Digital Media Support
On January 1, 2013, leaders and teachers involved in teaching young women and men began using a new online curriculum called Come, Follow Me. An integral part of this new curriculum is the use of digital media, such as videos, during lessons.
Technology specialists are likely to get questions from teachers and leaders about using digital media, such as how to acquire videos, whether or not to use the internet in the meetinghouse to stream videos, and what equipment is necessary and available to acquire and show videos.
What is the role of the technology specialist in supporting video playback within the new youth curriculum?
Technology specialists should:
- Determine what audiovisual equipment currently exists in meetinghouses for use by teachers.
- Ensure equipment is in working order.
- Help determine wants and expectations of youth curriculum teachers. Strategize on the feasibility of meeting those expectations, or reset expectations to what is practical.
- Train people on how to use available equipment.
Ecclesiastical leaders may assign others to assist in this effort. The youth themselves may be able to assist instructors with using digital media.
Is the use of videos within the youth curriculum considered a requirement or a nice addition?
While media produced by the Church can be an excellent addition to any Church class, please keep in mind that it is not a requirement for a successful, Spirit-filled lesson. When technology does not work in the way it is intended, it can distract from a lesson more than it helps. It is true, however, that the general direction of Church curriculum is trending toward the use of more multimedia content.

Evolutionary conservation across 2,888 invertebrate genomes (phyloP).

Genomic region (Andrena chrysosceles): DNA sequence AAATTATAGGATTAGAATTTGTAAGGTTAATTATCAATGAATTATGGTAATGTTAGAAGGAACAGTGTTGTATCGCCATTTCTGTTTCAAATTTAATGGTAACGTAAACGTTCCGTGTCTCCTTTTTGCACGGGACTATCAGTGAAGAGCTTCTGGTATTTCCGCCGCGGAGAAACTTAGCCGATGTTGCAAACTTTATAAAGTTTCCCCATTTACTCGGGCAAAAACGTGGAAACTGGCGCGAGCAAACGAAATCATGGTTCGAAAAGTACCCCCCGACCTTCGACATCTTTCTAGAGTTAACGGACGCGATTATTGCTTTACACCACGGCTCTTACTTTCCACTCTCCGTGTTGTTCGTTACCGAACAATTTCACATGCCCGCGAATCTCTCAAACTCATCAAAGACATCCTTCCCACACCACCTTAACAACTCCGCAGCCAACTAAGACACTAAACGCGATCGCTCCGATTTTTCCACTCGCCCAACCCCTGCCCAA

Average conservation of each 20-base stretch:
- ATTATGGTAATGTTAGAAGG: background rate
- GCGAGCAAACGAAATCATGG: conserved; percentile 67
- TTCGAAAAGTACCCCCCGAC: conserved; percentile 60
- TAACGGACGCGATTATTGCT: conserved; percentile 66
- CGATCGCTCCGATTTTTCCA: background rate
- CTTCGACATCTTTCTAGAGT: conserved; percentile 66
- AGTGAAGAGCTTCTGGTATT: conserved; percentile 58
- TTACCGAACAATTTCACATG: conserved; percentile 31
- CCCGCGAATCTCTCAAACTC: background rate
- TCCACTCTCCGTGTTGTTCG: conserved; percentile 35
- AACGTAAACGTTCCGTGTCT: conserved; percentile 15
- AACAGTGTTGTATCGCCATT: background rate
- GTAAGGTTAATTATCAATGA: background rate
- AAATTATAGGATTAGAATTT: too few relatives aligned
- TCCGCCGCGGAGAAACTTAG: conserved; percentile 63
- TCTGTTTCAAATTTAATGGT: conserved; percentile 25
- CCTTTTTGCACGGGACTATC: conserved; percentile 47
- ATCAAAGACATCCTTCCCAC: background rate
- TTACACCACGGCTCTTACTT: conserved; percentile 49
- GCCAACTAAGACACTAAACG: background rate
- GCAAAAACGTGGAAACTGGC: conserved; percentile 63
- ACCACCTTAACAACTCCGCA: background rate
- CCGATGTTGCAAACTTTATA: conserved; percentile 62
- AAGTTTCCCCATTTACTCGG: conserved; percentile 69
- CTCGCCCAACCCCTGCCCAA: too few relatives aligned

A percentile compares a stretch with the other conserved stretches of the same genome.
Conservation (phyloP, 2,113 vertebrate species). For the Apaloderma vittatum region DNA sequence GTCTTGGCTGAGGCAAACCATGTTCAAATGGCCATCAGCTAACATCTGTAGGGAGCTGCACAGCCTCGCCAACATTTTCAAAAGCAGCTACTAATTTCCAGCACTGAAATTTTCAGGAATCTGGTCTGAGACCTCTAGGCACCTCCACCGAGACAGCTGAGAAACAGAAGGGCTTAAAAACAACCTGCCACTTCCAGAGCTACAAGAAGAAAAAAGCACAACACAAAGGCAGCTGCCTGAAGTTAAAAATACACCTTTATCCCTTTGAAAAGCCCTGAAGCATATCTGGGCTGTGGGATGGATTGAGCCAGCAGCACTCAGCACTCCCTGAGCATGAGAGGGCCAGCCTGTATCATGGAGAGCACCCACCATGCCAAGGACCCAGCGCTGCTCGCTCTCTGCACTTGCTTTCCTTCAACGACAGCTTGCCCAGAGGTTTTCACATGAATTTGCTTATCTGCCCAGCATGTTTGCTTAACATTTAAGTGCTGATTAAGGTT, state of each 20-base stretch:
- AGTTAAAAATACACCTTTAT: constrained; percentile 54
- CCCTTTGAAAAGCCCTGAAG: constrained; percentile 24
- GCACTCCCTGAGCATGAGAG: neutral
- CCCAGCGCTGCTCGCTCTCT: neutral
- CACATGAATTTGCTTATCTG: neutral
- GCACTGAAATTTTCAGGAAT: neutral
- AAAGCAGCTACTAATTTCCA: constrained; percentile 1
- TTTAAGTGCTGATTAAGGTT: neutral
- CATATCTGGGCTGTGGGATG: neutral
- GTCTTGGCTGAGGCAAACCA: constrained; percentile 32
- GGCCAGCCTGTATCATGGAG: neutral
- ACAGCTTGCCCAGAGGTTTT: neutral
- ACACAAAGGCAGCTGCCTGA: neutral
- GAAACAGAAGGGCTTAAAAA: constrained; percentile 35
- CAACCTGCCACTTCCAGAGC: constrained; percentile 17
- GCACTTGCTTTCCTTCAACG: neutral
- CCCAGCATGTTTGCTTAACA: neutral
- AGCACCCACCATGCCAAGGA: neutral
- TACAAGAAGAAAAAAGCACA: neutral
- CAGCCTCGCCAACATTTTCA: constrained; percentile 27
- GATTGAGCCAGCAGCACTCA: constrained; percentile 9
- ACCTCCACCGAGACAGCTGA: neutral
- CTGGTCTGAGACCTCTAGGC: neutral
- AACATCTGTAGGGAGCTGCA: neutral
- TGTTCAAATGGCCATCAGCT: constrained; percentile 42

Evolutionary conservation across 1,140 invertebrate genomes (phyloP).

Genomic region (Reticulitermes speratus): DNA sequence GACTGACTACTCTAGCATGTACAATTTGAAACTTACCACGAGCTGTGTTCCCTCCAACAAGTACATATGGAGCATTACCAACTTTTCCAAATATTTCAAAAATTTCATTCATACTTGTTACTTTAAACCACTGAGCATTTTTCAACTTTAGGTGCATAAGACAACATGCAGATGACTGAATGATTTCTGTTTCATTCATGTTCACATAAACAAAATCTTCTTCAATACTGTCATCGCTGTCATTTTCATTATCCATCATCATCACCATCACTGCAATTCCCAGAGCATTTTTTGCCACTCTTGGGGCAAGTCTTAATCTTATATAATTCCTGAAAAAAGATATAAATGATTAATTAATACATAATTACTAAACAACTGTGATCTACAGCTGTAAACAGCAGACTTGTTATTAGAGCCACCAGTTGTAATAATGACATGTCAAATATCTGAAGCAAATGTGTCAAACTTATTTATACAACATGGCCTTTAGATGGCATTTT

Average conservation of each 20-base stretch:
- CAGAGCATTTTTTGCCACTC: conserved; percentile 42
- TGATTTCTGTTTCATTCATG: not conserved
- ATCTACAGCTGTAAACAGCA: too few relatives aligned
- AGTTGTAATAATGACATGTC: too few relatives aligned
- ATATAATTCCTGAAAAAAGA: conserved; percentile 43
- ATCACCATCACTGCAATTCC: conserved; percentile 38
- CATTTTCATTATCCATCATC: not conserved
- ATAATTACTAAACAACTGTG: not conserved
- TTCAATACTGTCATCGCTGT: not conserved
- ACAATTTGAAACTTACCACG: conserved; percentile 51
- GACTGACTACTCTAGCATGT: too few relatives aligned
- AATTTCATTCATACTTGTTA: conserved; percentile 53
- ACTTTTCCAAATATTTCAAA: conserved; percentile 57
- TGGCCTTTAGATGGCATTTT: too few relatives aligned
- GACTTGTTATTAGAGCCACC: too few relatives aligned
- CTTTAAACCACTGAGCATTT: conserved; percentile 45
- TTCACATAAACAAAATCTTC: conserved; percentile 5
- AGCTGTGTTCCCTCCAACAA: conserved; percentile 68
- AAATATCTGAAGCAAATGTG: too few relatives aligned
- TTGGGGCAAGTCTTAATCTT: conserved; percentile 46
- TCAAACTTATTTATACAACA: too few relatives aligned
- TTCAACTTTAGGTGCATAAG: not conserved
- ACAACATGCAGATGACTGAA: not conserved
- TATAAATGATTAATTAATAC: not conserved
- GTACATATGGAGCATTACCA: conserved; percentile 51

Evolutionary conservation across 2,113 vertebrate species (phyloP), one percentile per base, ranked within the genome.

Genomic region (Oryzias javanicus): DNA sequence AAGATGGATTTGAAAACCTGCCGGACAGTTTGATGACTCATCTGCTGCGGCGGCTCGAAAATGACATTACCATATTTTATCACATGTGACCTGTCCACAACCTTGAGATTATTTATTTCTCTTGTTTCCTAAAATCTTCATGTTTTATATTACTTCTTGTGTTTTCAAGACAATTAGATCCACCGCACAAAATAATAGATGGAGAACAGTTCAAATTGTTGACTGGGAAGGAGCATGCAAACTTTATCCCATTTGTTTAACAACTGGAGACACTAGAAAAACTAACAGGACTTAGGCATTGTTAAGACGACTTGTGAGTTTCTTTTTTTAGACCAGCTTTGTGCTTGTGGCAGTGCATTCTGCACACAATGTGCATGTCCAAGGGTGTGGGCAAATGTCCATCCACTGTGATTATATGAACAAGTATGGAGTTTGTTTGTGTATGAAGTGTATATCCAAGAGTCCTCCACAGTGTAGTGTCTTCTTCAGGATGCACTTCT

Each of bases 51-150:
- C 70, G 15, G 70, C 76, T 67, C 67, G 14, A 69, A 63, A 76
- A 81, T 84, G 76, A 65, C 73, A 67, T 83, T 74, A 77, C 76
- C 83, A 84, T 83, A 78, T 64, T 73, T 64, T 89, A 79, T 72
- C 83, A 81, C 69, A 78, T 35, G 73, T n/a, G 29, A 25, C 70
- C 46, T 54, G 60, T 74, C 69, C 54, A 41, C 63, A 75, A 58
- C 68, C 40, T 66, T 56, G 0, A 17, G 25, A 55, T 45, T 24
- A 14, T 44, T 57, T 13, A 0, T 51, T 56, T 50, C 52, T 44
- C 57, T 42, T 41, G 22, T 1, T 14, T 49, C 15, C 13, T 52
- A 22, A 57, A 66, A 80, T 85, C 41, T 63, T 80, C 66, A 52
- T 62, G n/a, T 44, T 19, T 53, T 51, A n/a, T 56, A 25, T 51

Is there a website from which to download all of the youth curriculum videos at once?
Yes, videos can be downloaded in batches directly from the Come, Follow Me website. After entering the website, go into one of the individual sections (for example, Young Women). Once inside, there is a download button located to the right of the language selection, which will allow for the download of videos for upcoming months. Once downloaded, these videos can be stored either on a personal device or a USB flash drive for playback during a lesson.
What are the recommended audio solutions?
Special attention should be paid to providing adequate audio output when playing videos. If students are unable to properly hear the audio portion of the video, the effectiveness will be greatly reduced. Recommended solutions include:
- Speakers integrated in a personal device (laptop or tablet). This is recommended only for small classes with one to four students.
- Speakers integrated in a TV.
- Personal computer speakers connected to the headset jack of a personal device.
- An EJ-8 or EJ-10 (commonly called a “crab box”) or an aux-in found on some of the newer microphone jacks may be used to connect the personal device to the built-in audio system available in rooms such as the Relief Society room, Primary room, cultural hall, and chapel.
Meetinghouse Internet and Video Playback
Should teachers plan to stream the videos using Church internet or download videos beforehand?